Margaret Galvan is an assistant professor of visual rhetoric in the Department of English at the University of Florida. Her archivally-informed research examines how visual culture operates within social movements and includes a first book, "In Visible Archives: Queer and Feminist Visual Culture in the 1980s," forthcoming this fall with the University of Minnesota Press. She is a scholar of contemporary visual culture interested in how images are used for purposes of social justice.
Areas of Expertise (19)
Women in Print Movement
Grassroots Print Culture
Grassroots and Queer Archives
Contemporary Visual Art
LGBTQ Culture and Movements
1980s-1990s Self-Publishing Movements
Media Appearances (3)
Animating Queerness Through Representation
Trash Mag online
Every time a show has a queer character or relationship it immediately gets put at the top of my watch list. Queer cartoons especially because they're always so wholesome and pure – it’s always a shame when live-action TV shows portray queer people in a worse light compared to cartoons. Over the past few years, queer representation has become more prominent in Hollywood and media in general.
Excalibur #13: “The Marriage of True Minds”
Goshgollywow Podcast radio
What do Gloria Anzaldúa, Donna Haraway, and Kitty Pryde have in common? Find out in this week’s discussion of Excalibur #13, “The Marriage of True Minds,” where Anna, Mav, and Andrew are graced by the intersectional insights of comics scholar & queer archives specialist Dr. Margaret Galvan!
Comics Education in Conversation: Margaret Galvan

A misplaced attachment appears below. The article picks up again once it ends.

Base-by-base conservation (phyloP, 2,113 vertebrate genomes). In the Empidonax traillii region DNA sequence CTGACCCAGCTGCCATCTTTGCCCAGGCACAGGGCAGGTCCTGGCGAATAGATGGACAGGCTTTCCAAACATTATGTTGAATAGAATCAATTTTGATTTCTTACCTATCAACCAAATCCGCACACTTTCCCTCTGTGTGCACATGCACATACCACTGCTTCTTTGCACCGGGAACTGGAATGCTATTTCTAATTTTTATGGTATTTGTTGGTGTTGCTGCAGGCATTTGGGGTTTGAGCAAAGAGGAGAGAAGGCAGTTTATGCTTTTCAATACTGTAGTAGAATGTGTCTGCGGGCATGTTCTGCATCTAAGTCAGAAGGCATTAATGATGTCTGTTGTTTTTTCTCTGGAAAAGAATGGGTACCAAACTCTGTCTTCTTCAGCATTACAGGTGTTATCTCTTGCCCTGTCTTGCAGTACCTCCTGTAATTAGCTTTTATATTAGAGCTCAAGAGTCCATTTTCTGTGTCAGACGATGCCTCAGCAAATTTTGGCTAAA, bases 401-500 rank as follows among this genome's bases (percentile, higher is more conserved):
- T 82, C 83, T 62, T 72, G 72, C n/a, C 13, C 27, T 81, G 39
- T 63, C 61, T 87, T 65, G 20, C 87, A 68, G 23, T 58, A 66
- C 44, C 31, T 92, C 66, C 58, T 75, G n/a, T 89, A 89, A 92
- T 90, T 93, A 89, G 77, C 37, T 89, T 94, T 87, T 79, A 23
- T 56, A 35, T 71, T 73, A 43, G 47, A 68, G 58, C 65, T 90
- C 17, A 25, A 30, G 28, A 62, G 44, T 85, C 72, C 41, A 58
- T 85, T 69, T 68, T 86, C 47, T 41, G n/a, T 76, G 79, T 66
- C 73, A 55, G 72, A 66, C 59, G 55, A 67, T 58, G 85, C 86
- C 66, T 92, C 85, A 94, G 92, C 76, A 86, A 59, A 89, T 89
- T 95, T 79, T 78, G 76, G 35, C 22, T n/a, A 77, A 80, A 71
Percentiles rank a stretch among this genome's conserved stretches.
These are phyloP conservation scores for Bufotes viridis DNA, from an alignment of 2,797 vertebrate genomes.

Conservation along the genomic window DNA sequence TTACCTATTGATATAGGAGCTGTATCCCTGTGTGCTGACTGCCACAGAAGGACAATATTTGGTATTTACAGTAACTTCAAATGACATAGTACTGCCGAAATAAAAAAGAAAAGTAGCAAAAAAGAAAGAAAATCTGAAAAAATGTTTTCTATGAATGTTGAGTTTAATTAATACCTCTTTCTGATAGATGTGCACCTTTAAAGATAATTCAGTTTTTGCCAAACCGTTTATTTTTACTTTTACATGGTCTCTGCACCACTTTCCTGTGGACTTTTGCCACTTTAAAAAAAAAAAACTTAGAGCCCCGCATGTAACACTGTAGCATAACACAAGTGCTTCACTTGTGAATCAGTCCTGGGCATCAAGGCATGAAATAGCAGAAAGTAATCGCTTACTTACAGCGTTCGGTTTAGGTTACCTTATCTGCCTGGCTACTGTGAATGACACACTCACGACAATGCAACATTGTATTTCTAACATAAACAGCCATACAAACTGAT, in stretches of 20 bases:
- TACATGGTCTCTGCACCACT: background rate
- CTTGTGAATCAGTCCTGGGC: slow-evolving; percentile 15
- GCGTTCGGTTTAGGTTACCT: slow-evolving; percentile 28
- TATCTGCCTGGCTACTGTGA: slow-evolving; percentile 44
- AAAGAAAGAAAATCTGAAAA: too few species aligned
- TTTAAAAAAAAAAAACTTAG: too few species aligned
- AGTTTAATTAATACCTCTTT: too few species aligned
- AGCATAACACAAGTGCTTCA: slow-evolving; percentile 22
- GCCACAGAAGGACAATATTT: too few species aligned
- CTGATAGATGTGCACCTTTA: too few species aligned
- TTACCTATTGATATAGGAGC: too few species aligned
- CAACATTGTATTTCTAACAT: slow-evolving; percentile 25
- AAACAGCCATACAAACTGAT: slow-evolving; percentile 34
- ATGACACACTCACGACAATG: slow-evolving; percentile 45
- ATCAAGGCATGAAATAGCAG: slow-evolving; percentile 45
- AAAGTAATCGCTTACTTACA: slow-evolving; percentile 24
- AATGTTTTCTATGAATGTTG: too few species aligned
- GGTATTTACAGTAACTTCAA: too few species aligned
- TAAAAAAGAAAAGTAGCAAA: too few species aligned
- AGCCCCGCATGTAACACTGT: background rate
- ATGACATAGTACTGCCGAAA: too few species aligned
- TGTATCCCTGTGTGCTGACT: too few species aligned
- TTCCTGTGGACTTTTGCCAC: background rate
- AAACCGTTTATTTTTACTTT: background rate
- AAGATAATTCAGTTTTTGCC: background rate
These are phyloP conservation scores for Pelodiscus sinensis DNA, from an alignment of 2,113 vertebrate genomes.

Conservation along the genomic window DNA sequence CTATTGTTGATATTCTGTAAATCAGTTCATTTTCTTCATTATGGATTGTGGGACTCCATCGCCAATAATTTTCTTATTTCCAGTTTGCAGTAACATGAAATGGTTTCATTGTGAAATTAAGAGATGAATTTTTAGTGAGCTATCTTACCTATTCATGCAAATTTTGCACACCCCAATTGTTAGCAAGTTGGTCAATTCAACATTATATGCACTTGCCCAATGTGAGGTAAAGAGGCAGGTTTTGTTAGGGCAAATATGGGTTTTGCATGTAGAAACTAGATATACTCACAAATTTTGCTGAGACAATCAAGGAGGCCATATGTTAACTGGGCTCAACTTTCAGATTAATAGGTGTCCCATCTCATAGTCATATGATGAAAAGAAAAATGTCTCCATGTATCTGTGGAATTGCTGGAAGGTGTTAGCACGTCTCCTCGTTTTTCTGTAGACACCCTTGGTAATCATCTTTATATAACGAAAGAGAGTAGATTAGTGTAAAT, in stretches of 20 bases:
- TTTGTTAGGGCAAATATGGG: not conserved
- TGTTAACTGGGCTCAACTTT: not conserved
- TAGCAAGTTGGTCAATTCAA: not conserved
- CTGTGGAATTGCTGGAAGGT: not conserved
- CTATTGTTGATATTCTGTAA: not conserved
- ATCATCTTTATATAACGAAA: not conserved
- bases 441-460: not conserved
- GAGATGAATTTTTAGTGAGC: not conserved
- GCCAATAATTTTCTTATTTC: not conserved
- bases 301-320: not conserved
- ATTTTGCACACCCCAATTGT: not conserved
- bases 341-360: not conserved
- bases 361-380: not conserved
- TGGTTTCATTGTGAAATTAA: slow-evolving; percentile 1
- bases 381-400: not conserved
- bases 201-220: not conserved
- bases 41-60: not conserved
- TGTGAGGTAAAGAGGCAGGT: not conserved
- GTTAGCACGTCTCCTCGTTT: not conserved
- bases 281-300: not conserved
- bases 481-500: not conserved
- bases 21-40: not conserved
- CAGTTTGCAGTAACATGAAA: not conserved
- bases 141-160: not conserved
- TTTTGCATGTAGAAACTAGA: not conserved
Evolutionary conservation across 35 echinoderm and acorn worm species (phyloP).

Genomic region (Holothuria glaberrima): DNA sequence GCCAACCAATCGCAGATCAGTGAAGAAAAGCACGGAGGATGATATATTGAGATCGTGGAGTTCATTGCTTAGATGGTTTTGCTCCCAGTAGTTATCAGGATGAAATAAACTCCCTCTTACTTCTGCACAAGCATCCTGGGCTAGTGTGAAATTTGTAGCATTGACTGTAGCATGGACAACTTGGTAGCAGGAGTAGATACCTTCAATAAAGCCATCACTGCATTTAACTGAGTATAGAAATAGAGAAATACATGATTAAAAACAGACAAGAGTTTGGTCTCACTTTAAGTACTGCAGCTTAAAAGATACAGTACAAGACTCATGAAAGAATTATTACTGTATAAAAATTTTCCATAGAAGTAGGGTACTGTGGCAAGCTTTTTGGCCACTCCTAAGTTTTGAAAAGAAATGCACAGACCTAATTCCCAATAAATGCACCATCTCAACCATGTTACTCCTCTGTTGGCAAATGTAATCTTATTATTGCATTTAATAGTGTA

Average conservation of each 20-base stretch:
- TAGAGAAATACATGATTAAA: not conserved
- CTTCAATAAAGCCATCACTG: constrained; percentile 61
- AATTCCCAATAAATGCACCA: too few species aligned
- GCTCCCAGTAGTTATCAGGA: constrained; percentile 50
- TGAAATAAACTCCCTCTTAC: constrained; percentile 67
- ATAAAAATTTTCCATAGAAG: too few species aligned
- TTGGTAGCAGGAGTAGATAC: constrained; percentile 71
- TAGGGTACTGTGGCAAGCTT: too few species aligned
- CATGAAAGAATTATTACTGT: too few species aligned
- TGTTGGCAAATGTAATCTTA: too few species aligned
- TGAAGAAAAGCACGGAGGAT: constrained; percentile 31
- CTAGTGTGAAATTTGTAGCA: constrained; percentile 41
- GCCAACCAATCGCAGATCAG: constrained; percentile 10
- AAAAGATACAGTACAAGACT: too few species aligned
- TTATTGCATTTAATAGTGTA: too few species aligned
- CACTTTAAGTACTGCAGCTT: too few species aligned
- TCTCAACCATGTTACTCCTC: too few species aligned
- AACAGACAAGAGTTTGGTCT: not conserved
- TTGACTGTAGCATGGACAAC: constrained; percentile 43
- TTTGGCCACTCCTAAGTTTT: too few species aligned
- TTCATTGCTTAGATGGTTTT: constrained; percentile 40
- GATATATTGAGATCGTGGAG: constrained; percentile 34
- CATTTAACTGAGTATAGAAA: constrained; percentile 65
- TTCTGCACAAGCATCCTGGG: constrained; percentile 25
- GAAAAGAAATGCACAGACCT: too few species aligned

Penguin Random House Education online
She is finishing a book, In Visible Archives of the 1980s, under contract with the University of Minnesota Press, which examines how publishing practices and archives have shaped understandings of the visual within feminist and queer activism. In 2021-22, she will be an External Faculty Fellow at the Stanford Humanities Center researching her second book about how American LGBTQ cartoonists in the 80s-90s formed community through comics.
Finding Feminist Comics Histories in Grassroots PeriodicalsAmerican Periodicals
This forum brings together six short essays that, in different ways, engage with the methodological and theoretical challenges and opportunities that are unique to the study of comics in periodical media. Focusing examples from different eras, genres, and types of publication, the contributions assembled here consider key concepts for the study of periodical comics, discuss the experimental aesthetics of nineteenth- and early twentieth-century graphic narratives, uncover forgotten subcultural histories of the art form...
Of Anthologies and Activism: Building an LGBTQ+ Comics CommunityThe LGBTQ+ Comics Studies Reader
Because local, grassroots periodicals were the publication spaces that fostered the development of LGBTQ cartoonists in 1970s-1990s America, many artists were disconnected from each other. My previous scholarship meditates on this separation and how cartoonists started to build networks of self-syndication that brought them into contact with other artists across the nation. Anthology series emerged as the method to knit together these artists.
Around 1987: Don Melia and HIV/AIDS Comics ON AUGUST 30, 2021Comic Velocity: HIV & AIDS in Comics
In this essay, I recover the legacy and memory of British cartoonist Don Melia, who brought communities of artists together to advocate for LGBTQ people and those living with HIV/AIDS across his career, which notably included his creation of Matt Black (1986-1987) and his editing of Strip AIDS (1987), Heartbreak Hotel (1987-1988), and Buddies #1-2 (1991). My essay and the volume as a whole reprints some fairly rare American and British comics that deal with HIV/AIDS.